Study: Small Biz Shunning E-Commerce

Small businesses in the United States are now more likely to use the Internet for advertising and promotion than for selling their products and services online, a survey released Wednesday found.

The report from and Gallup disclosed that the number of small businesses using the Web for marketing purposes more than doubled since 1999, while the number using the Internet for direct e-commerce dropped by 48 percent.

Patrick Marshall, a vice president at Verizon Information Services, which owns SuperPages, said the result is not surprising considering how shoppers use the Internet.

“Research shows that many consumers use the Internet to window shop,” Marshall said. “So while transactional e-commerce may not be right for all small businesses, even the most local business can benefit from establishing a Web site to promote their products and services.”

Net Promotion on Rise

The report, based on a Gallup Poll survey of 800 businesses in the U.S. with 50 or fewer employees, revealed that 21 percent of small businesses now use the Web to advertise, up from 8 percent last year. Meanwhile, 13 percent use the Internet to sell products, down from 25 percent a year ago.

Businesses also said the Web is a cost-effective way to market their products and services. Fifty-five percent said their sites have broken even or paid for themselves by attracting more customers, and 48 percent said their sites met or exceeded expectations.

Ease of use also was a common theme, with 57 percent of online small businesses saying their presence was “easy” to create.

Notably, small businesses with a Web site are enthusiastic about the future impact of the Internet on their business. Sixty-five percent describe the Internet as important to the future of their business, rating its importance 7 or higher on a scale of 1 to 10.

Expanding Range

One benefit of Web as an advertising platform is the ability to reach distant customers. Nearly half the businesses with Web sites said they attract customers from more than 50 miles away, while the same was true of only 20 percent of businesses not online.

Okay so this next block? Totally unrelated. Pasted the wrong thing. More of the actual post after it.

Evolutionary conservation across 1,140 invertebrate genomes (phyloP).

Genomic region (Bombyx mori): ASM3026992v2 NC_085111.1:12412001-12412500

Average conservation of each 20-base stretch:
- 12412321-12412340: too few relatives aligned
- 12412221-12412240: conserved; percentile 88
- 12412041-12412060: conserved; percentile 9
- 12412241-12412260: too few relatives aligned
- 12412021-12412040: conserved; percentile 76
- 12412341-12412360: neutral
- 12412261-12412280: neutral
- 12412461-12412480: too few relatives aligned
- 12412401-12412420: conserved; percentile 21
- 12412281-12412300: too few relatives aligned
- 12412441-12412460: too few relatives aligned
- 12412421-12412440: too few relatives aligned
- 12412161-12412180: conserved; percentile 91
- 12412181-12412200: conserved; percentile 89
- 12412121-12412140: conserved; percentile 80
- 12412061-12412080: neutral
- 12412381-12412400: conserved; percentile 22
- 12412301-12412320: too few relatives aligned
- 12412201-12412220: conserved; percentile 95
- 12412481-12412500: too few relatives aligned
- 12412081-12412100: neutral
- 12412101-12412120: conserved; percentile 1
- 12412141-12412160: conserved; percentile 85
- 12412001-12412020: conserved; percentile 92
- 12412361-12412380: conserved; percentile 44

“Small businesses without a Web site may be at a disadvantage compared to their competitors who are online,” said Marshall. Advances in software that make it easier and less expensive for businesses to move onto the Web should drive more small companies into e-commerce and online advertising, he added.

The Small Biz Mystery

Small business has been something of a mystery when it comes to e-commerce. Several high-profile efforts have been launched to lure some of the 20 million small U.S. businesses onto the Web, with America Online (Nasdaq: AOL) and Netscape unveiling small business portals earlier this fall.

However, studies have shown that owners of small enterprises are still not convinced that the Web will change the way they do business. A report over the summer from the National Small Business Union and consulting firm Arthur Andersen found that more than 40 percent said e-commerce will have no impact on their business.

More recently, Gartner reported in October that half of all small and mid-sized companies could fall victim to cybercrime in the next three years due a lack of knowledge about network security.

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